The report also analysed urban child survival gap between the rich and the poor urban kids in 36 developing countries shows that in the age group 0-5 years, the urban poor are 3.2 times more likely to die compared with the urban rich in Delhi. The global under-five mortality rate has come down by half from 90 to 46 deaths per 1,000 live births between 1990 and 2013 and the success story includes India.
Heptullah said: "We used to feel that more children are not being taken care of in rural areas. But this report proves otherwise." She said that the health of urban children was an important issue as by 2030 a significant amount of population will be moving to cities. People living in slums and congested areas face a lot of health issues due to poor sanitation and congestion, she added.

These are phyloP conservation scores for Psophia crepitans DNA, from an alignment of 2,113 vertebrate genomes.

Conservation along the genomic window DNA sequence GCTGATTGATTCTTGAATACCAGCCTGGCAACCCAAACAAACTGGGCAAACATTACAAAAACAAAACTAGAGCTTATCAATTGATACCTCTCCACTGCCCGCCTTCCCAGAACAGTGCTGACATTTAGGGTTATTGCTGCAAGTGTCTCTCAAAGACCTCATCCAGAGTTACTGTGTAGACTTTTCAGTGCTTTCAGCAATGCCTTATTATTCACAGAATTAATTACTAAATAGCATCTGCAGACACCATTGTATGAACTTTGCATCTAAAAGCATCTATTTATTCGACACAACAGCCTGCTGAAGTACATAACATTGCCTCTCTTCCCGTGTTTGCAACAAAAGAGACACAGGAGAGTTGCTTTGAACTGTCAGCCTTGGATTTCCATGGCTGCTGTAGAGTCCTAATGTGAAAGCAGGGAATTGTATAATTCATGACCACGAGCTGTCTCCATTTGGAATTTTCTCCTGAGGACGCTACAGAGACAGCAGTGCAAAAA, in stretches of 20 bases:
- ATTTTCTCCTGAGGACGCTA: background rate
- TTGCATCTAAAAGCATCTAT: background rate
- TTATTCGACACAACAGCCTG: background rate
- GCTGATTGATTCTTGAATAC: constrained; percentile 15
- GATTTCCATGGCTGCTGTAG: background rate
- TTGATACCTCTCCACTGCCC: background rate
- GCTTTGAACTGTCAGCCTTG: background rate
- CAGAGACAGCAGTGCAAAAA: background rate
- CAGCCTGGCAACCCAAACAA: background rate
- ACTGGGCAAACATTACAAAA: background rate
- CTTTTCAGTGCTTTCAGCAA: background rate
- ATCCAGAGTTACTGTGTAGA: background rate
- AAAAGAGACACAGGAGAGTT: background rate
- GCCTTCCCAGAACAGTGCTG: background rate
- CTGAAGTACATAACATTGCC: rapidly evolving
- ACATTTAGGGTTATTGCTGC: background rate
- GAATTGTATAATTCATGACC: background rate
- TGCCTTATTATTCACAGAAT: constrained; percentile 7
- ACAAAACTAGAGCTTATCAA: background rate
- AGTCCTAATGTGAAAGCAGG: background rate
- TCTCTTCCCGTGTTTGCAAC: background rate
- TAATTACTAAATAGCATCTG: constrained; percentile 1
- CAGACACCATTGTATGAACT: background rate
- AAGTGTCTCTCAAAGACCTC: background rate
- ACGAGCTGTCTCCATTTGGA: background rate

Sudeep Gadok, director of programs of Save the Children, said: "The government of India has made great progress in ensuring the survival of newborns, infants and mothers. "For the first time in history, more than half of the world's population lives in urban areas. People are often drawn to cities by the prospect of a better life for their children, but many cities around the world are unable to keep up with breakneck growth, leaving hundreds of millions of mothers and children in cities without access to essential health services and the clean water they need to survive and stay healthy."
The report asserts that there is an urgent need to close the gap in life chances for mothers and children so that - no matter where they live - everyone has a fair chance to survive and fulfil their potential.
With inputs from IANS